Ever gone back to any film, book, or other creative work that completely defined a moment in your life and found that it didn’t come close to passing the test of time?
Sometimes the life moment is so distant and the book or film is so tied to that moment that you simply can’t remember why you felt the way you did.
I’ll never forget going back decades later to the novels of my high school favorite Somerset Maugham and being stunned at just how bad – well, how mediocre – his prose was.
And then there is a film like The Graduate, such a perfect take on my coming of age (everything: the schools, the SoCal lifestyle, my emotions) that I find it even more powerful today. For heaven’s sakes, I even had an Elaine, but no Mrs. Robinson!
My single most disappointing second go-round with a film was when I watched William Dieterle’s Portrait of Jenny several years ago. What had been mystical and impossibly romantic in my mid-teens had “turned” to clap-trap.
Which leads to William Friedkin’s The French Connection. Just saw it for the first time in 30 years.
Still stunning. Still gritty. Still thrilling.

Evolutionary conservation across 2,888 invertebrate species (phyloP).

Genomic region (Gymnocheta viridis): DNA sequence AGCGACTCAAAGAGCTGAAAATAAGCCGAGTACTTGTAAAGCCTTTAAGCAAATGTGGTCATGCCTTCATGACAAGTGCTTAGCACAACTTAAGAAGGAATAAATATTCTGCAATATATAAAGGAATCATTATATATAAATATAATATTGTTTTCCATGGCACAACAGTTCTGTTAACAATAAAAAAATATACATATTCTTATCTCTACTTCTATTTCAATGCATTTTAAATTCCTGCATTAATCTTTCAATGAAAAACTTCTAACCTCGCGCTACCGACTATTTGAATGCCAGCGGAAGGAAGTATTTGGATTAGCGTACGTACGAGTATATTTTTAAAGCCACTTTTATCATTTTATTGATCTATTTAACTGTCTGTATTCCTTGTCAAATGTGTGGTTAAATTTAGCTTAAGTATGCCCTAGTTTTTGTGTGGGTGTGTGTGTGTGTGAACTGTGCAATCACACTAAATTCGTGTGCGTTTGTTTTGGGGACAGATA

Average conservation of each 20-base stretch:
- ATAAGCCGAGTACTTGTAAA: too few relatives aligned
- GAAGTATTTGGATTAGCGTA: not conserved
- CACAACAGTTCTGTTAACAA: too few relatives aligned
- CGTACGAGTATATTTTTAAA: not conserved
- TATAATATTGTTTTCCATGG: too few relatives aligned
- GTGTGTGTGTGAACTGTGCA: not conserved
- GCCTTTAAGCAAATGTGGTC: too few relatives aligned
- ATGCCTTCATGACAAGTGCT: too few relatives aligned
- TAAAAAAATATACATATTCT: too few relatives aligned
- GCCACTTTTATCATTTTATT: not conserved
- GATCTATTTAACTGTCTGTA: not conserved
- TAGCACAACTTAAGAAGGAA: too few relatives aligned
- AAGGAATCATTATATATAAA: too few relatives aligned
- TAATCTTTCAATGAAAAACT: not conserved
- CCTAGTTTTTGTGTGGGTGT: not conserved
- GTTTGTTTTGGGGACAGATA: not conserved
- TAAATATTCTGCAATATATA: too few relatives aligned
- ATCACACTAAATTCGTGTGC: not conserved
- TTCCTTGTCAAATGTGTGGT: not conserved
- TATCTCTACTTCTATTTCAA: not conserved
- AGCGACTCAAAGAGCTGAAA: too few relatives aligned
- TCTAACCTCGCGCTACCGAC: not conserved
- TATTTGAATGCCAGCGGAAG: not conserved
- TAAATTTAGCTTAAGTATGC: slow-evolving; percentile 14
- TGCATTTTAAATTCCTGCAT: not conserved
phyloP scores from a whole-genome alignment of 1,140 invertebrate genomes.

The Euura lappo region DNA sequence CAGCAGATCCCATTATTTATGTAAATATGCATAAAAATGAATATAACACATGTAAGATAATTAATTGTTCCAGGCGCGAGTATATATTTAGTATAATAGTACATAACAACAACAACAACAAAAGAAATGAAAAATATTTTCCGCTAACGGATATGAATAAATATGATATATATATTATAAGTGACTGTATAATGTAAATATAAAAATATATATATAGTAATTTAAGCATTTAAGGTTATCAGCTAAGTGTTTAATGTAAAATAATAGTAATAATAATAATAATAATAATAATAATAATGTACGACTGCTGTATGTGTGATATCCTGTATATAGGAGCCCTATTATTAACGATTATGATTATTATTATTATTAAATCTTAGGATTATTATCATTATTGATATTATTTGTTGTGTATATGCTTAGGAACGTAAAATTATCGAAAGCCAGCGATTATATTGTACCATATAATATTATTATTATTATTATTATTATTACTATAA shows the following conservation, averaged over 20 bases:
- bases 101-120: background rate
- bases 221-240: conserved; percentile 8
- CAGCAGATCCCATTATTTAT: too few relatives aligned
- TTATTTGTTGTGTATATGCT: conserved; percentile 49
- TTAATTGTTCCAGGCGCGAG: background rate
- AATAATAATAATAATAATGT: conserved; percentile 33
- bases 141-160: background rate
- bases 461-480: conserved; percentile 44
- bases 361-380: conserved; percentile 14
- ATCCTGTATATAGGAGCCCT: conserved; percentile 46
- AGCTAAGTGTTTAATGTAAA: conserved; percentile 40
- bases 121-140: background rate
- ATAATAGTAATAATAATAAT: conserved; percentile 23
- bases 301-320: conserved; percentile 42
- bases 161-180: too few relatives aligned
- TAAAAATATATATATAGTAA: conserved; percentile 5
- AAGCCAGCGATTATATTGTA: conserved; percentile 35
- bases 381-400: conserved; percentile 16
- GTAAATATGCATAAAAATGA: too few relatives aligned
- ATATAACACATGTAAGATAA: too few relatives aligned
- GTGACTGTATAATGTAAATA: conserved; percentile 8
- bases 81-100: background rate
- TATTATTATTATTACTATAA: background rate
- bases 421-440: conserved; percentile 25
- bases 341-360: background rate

And still one of the greatest examples ever of how a handheld camera in the pre- steadicam era could take you on an almost unbearably riveting journey.
Al Maysles (Salesman) and Haskell Wexler (Medium Cool) were such influential and important players when it came to handheld, and The French Connection used it brilliantly.
What I wanted most to mention, though, is the film’s great contemporary jazz orchestra score by the legendary Don Ellis . I won’t even try to explain it, I lack the musical training and vocabulary, but the frenzied, jumpy score — packed with anxiety and a cacophony of urban noise — was the work of someone who, but for his early death, could easily have been a worthy successor to Bernard Hermann. When it came to almost bizarre time signatures, Ellis staked out almost completely idiosyncratic territory.
He was 44 when he died in 1978.